Last week, BuzzFeed published a story about Katie McHugh, a former Breitbart staffer and white nationalist provocateur who now renounces the alt-right. McHugh is a minor but instructive figure. She disproves the distinctions between conservatism and Trumpism and embodies the naive desire among liberals to see President Donald Trump’s moment graciously undo itself. She even dares the reader to doubt a reformed troll’s sincerity. During the past three years, the alt-right and its noisiest proponents, including McHugh, have been routinely disgraced, deplatformed, and demoralized—but never quite defeated. Trump’s presidency endures as the peak achievement while many of the alt-right showboats who accompanied the president’s rise have fallen into obscurity, absurdity, or else a kind of repentance.
McHugh’s story reveals an emptiness at every phase of the conservative movement in this decade. The movement offers McHugh nothing more than social promotions in the culture war and then leaves her struggling to pay for diabetes medication. BuzzFeed reporter Rosie Gray finds McHugh in the wake of some personal disasters—chiefly, a tumultuous romance that ends with police reports—which derailed McHugh’s otherwise successful career as a journalist working for The Daily Caller, Breitbart, GotNews, and WorldNetDaily. Through McHugh’s professional trajectory, Gray maps a pipeline that originates in mainstream conservative politics and delivers her subject to white nationalism and other right-wing quackery. Gray describes McHugh as “unemployable in the career field she chose—even on its fringes.” Having exited professional politics altogether, McHugh concluded her right-wing infamy with a whimper.
McHugh’s story is most interesting for all that goes unsaid about the conservative pundit’s life after the alt-right. Strangely, Gray denies the reader any firm grasp of her current political thinking. She never describes her revised political outlook, which may well resemble the conservatism that delivered McHugh to white nationalism in the first place. She says she does much less trolling these days, and so this shift appears to be the main transformation in her convictions. The antidote to her alt-right mode isn’t progressivism or even moderation, but rather sincerity. McHugh leans on St. Augustine, whose writings rescued her from white nationalism as well as paganism. In search of redemption, McHugh’s story calls to mind former BuzzFeed staffer Tim Gionet, a.k.a. Baked Alaska, who aligned with Trump and Milo Yiannopolous during the 2016 presidential election only to repent his alt-right prominence. “It’s been terrible for my employment opportunities, my reputation,” Gionet said in March, articulating the most cynical rationale for abandoning the alt-right punditry. McHugh’s warning to alt-right climbers, “Get out while you can,” is as banal as stock market advice.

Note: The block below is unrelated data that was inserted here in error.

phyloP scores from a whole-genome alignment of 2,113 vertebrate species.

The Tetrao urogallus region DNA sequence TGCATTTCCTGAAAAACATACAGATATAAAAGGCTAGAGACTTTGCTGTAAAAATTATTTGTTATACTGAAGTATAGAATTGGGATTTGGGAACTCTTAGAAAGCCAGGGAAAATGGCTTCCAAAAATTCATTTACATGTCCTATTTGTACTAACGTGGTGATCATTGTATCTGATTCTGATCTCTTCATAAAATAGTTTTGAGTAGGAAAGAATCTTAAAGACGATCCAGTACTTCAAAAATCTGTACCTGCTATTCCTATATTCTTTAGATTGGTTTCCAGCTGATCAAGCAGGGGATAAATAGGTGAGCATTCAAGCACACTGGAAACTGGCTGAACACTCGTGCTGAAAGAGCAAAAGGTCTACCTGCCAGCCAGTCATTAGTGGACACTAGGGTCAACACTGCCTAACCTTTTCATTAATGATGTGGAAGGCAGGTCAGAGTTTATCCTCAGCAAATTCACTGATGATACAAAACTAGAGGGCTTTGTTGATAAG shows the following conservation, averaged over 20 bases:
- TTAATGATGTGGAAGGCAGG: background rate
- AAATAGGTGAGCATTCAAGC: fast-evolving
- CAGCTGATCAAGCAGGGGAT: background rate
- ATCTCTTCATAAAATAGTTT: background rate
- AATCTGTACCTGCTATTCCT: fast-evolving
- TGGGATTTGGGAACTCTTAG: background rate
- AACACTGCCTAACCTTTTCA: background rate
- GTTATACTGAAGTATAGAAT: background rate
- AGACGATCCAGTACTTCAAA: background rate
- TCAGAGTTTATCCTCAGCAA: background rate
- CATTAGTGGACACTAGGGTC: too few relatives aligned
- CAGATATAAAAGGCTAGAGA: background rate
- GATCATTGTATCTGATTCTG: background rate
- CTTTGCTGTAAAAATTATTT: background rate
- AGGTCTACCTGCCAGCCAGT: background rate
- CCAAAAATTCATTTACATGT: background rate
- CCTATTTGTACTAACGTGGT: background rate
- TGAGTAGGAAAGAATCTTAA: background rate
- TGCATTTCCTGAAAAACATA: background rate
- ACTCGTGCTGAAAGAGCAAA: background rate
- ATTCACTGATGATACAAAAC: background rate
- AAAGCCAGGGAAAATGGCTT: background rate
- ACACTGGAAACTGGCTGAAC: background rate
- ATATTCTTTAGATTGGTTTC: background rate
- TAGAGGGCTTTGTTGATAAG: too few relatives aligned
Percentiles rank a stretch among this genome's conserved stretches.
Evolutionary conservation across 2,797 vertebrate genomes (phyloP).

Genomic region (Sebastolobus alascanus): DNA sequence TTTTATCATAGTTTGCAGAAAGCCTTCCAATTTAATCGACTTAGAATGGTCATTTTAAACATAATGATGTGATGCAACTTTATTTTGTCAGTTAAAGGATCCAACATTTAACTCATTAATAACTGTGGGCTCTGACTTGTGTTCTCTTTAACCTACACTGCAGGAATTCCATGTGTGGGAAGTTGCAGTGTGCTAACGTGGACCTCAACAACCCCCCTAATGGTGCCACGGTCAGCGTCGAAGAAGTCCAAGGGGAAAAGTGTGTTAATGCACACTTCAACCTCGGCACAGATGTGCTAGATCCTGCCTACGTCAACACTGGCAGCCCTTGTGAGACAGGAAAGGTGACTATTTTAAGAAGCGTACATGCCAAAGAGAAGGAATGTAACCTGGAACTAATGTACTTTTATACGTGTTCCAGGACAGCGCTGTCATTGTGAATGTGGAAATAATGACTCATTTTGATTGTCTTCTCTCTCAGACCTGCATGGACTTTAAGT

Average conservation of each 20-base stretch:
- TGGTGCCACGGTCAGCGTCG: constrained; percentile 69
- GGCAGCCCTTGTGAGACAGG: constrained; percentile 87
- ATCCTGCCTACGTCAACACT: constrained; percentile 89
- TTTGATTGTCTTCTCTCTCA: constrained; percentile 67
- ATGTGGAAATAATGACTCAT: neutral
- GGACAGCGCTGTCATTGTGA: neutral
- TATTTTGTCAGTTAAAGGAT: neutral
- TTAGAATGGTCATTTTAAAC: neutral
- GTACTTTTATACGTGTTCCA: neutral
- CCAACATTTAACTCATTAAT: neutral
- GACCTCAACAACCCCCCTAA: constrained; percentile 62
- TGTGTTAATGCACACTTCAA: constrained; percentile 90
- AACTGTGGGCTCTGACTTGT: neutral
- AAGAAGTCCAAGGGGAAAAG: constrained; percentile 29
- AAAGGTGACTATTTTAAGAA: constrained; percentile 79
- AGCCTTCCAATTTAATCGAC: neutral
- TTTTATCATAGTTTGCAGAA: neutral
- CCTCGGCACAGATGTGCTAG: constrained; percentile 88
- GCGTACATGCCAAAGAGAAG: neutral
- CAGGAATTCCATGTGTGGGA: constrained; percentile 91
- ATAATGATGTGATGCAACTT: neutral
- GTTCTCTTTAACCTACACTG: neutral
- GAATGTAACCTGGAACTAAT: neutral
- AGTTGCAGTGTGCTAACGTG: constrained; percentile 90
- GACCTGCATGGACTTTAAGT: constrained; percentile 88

Glenn Beck—the right’s most unbearably sincere pundit—has spent the Trump years in vacillation, a right-wing troll and a born-again moderate, most recently shifting back in favor of Trump. The major alt-right figureheads have entered post-prominence. White nationalist activist Richard Spencer now trolls in obscurity. So, too, does former Breitbart editor Milo Yiannopoulos. On Thursday, Facebook banned several prominent reactionaries, including Yiannopoulos and Alex Jones. The two right-wing figureheads have struggled in the past year to survive the left-wing campaigns to get them banned from the major social media platforms, including Facebook, Twitter, and YouTube. Belatedly, they follow the example set by Chuck Johnson, the original right-wing social martyr whom Twitter banned four years ago. Johnson ran his own right-wing news website, GotNews, after his Twitter ban, but he never quite rivaled Breitbart and The Daily Caller in success. Two weeks ago, GotNews filed for bankruptcy protection. YouTube banned Infowars nine months ago, and Infowars has yet to adapt or recover. They are stalled, and yet they are unapologetic. Johnson, Jones, and Yiannopoulos haven’t reconfigured themselves in order to reenter the mainstream. They are disavowed, and, more notably, deplatformed. But they nonetheless represent the right’s dominant grievances in the culture wars.
The mainstream political factions—conservatives, centrists, and liberals—have all spent the Trump years agonizing about the fate of white voters. No one can agree. Certain members of these factions describe left-wing identity politics as unreasonably hostile to white people and counterproductive in general. The campus activism is illiberal, they say, and the privilege discourse is illegible. The right appeals to white people if only because the left despises them so explicitly. The right doesn’t just blame the left for the general state of politics. The right blames the left for the sad state of the right. There’s little honest accounting for the intellectual integrity of conservatism, a 250-year-old tradition that has disintegrated into a series of nativist rallies, conspiracy theories, and trolling.
McHugh found sincerity. But she does not seem to have found a stable political home. Without stable employment, McHugh now struggles to afford her diabetes medication. The left does, in fact, host a great variety of conversations about health care, universal basic income, and employee protections—measures that might benefit even the most problematic white woman, such as McHugh, regardless of whether the left trusts her redemption arc. The right offered her the opportunity to troll until it could offer her nothing else. McHugh is the story of conservatism at the height of its power in this century. Not the alt-right, conservatism. The message stands: Get out while you can.